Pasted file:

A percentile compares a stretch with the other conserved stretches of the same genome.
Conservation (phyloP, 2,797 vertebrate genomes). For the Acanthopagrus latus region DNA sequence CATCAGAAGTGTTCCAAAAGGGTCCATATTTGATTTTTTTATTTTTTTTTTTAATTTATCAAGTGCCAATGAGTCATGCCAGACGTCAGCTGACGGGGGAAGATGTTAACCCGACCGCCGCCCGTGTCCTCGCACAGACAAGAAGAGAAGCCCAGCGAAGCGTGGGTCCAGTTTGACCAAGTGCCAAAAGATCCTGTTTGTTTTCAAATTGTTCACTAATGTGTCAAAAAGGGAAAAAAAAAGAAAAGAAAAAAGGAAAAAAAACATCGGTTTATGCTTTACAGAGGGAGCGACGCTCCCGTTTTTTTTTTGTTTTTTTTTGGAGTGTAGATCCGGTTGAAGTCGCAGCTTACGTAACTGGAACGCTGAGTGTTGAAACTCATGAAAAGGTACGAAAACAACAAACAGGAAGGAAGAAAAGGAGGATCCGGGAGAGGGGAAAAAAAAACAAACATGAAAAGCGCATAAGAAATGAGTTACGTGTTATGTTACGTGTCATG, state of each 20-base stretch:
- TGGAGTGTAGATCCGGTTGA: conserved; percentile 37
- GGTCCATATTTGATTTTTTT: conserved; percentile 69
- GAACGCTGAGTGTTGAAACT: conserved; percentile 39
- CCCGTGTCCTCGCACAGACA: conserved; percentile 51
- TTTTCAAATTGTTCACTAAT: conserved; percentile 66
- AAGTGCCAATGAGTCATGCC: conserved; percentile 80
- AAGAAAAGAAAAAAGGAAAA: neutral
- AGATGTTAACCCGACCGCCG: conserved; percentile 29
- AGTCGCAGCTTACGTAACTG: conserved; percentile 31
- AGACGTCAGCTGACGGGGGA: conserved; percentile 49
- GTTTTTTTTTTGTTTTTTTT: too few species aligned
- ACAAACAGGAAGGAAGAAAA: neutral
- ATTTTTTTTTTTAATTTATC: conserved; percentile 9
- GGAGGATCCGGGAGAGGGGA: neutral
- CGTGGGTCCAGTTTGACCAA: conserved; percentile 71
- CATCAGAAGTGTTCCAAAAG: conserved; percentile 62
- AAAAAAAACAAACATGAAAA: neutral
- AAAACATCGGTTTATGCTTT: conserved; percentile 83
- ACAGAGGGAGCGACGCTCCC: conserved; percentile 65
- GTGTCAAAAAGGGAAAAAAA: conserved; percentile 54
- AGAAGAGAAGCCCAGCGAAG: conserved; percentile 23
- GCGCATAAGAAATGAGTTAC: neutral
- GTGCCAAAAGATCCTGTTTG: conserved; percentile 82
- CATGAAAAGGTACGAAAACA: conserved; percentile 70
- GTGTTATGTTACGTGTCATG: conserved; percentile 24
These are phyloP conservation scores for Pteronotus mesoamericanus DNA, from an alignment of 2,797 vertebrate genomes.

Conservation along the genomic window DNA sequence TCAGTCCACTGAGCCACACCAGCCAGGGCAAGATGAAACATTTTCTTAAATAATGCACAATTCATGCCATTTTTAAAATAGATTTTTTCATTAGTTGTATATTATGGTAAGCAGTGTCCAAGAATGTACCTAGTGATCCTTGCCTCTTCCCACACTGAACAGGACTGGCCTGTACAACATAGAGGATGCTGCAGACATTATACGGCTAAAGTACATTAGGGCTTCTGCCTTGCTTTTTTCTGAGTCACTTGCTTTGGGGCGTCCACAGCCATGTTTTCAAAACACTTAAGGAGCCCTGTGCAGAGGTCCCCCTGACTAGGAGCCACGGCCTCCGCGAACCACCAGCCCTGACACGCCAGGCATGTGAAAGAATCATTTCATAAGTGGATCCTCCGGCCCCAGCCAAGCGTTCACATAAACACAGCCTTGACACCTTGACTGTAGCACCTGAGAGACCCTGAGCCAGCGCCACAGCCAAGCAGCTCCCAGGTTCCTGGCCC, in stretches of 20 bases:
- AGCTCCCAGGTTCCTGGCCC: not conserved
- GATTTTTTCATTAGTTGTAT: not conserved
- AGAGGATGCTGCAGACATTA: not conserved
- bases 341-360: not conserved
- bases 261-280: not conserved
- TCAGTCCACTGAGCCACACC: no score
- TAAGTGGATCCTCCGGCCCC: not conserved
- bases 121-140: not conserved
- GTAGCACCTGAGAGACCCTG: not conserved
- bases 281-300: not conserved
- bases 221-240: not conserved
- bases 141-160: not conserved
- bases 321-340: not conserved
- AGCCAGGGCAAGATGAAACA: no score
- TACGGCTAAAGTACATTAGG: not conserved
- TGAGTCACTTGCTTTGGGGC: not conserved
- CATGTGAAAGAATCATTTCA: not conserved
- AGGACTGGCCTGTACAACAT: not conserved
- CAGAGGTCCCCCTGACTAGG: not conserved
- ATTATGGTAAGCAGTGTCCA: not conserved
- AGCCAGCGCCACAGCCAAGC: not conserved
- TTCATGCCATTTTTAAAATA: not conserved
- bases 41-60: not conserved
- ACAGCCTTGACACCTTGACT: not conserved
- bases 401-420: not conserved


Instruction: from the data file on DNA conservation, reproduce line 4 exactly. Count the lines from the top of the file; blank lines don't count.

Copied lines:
- GGTCCATATTTGATTTTTTT: conserved; percentile 69